Public Schools May Test Students for Drugs under Certain Circumstances

Q.:  Our public school tests students for drugs.  Isn’t this a violation of students’ constitutional rights?

A.: Under the Fourth Amendment to the U.S. Constitution, people, including public school students, are protected against “unreasonable searches and seizures.”  A drug test (usually done by obtaining a urine sample from a student), does qualify as a “search and seizure.”  However, depending upon the way in which it is done, the test may not be “unreasonable.”

Q.:  Under what circumstances can my public school test students for drugs?

A.: There are two drug-testing approaches your school may take that are lawful under appropriate circumstances:  individualized suspicion testing and random testing.

Q.:  How does individualized suspicion testing work?

A.: Unlike police officers, school officials do not need either “probable cause” or a search  warrant to do testing.  However, officials must have “reasonable suspicion” to test a student.  “Reasonable suspicion” means officials must have reasonable grounds to suspect that a search will provide evidence that the student violated a school rule.

Q.:  How does random testing work?

A.: Random testing is conducted by school officials where there is no suspicion of use by a particular student, and is lawful if it is conducted in accordance with one of two U.S. Supreme Court decisions that held certain random drug testing is constitutional.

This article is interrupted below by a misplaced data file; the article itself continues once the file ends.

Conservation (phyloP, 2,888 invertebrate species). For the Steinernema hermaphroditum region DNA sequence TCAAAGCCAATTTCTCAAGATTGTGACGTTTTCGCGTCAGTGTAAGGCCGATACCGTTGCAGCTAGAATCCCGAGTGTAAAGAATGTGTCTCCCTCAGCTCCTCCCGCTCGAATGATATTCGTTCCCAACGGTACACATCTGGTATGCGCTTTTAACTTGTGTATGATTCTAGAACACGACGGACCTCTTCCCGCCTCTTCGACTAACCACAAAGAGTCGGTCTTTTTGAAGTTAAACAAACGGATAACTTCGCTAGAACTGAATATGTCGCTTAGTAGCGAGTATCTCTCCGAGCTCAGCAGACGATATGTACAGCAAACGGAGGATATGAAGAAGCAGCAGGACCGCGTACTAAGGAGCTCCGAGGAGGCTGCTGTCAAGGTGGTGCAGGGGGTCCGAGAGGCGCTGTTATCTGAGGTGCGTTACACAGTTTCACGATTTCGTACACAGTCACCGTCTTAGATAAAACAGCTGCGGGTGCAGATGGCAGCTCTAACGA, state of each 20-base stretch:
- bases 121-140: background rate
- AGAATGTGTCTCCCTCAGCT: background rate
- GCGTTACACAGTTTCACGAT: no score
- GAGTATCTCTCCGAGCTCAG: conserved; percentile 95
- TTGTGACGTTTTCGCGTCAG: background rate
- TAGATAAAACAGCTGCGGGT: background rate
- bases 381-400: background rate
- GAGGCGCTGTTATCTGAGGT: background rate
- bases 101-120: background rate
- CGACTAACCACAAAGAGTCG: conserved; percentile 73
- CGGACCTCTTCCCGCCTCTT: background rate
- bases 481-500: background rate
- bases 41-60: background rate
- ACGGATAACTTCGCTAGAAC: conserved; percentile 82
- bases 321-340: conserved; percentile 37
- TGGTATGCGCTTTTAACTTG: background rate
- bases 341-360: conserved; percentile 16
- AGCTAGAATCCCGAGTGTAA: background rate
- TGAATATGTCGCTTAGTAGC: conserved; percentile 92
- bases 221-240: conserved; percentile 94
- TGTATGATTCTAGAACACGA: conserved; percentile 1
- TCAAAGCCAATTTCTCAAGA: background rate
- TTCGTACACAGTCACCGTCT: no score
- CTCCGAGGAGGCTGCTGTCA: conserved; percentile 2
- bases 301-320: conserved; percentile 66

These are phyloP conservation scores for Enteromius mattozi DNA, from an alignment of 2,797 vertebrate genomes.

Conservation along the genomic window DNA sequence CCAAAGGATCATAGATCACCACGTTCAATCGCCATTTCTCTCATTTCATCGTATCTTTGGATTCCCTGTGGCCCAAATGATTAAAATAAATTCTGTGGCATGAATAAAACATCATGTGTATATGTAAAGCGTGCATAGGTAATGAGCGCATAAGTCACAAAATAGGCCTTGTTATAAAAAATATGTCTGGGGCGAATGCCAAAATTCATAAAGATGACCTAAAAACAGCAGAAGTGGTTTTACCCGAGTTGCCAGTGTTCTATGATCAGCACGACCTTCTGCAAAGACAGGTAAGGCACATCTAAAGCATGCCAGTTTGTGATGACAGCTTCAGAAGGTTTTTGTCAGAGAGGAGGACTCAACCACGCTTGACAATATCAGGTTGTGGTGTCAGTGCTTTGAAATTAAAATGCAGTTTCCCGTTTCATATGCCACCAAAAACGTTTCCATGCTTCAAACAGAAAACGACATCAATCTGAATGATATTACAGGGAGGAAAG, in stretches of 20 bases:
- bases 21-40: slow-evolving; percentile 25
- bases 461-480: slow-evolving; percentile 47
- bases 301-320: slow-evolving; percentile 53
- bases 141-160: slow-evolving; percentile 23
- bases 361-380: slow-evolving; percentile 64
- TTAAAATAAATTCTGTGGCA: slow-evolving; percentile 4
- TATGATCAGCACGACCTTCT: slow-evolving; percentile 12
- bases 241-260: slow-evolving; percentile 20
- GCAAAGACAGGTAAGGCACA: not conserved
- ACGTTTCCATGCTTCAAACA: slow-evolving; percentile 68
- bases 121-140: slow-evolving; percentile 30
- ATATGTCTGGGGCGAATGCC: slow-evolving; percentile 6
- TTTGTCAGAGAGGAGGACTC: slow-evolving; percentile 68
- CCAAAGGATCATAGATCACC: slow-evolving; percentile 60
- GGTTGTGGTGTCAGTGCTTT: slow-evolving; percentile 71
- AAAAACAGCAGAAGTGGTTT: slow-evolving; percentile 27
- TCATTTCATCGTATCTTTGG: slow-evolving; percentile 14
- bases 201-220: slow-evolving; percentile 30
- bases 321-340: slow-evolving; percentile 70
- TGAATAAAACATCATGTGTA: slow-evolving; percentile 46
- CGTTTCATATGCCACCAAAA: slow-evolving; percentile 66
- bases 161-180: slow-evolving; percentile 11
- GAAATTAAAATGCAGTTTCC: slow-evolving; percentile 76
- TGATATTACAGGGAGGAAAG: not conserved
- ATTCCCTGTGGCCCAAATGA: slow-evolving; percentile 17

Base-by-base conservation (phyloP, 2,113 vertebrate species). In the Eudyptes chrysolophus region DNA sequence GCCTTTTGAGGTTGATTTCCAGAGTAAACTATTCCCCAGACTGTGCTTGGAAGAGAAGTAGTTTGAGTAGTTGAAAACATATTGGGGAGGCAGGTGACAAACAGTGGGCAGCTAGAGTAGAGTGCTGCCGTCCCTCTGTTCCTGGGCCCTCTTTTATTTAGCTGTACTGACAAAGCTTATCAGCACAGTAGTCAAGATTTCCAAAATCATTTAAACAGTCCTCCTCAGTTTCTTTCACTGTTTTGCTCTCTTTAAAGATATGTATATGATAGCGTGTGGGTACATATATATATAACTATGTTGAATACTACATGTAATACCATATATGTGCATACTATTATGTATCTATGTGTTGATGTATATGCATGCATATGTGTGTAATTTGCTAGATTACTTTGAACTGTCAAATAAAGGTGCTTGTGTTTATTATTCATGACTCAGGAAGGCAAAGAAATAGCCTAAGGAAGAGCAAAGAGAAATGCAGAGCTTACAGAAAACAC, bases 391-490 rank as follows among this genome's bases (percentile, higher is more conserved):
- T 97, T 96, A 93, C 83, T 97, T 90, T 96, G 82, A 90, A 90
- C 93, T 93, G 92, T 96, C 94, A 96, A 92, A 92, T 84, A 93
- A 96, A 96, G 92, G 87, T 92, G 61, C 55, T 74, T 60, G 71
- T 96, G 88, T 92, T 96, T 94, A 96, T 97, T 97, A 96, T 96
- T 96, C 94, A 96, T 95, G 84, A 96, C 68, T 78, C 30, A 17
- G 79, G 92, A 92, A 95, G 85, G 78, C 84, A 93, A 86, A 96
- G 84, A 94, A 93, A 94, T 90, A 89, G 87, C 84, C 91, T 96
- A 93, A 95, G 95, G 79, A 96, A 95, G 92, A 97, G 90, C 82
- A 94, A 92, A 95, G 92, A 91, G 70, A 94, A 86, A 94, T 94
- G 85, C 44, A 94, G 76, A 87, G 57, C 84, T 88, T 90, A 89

Q.:  What do the Supreme Court decisions say?

A.: A 1995 decision said that random drug testing of students participating in athletics was constitutional.  Specifically, the Court’s decision means that:
1) the drug test is a “search” according to the U.S. Constitution’s Fourth Amendment;
2) such a search is reasonable because the school has legitimate interests in deterring drug use and protecting students’ health and safety;
3) public school student athletes cannot expect as much privacy as other members of the general public with respect to urinalysis for drug-testing purposes.

A 2002 U.S. Supreme Court decision held that random drug testing of students participating in any extracurricular activity, including choir, was constitutional.  Specifically, the Court’s decision recognized that:
1) public students in extracurricular activities can expect only a limited amount of privacy;
2) the collection of drug test samples from such students is only “mildly invasive” of privacy;
3) test results are used only for counseling and rehabilitation, without any criminal or disciplinary actions;
4) testing is a reasonably effective way to address legitimate concerns about detecting, deterring, and preventing student drug use.

The information contained herein is general and should not be applied to specific legal problems without first consulting with one of our attorneys.

 
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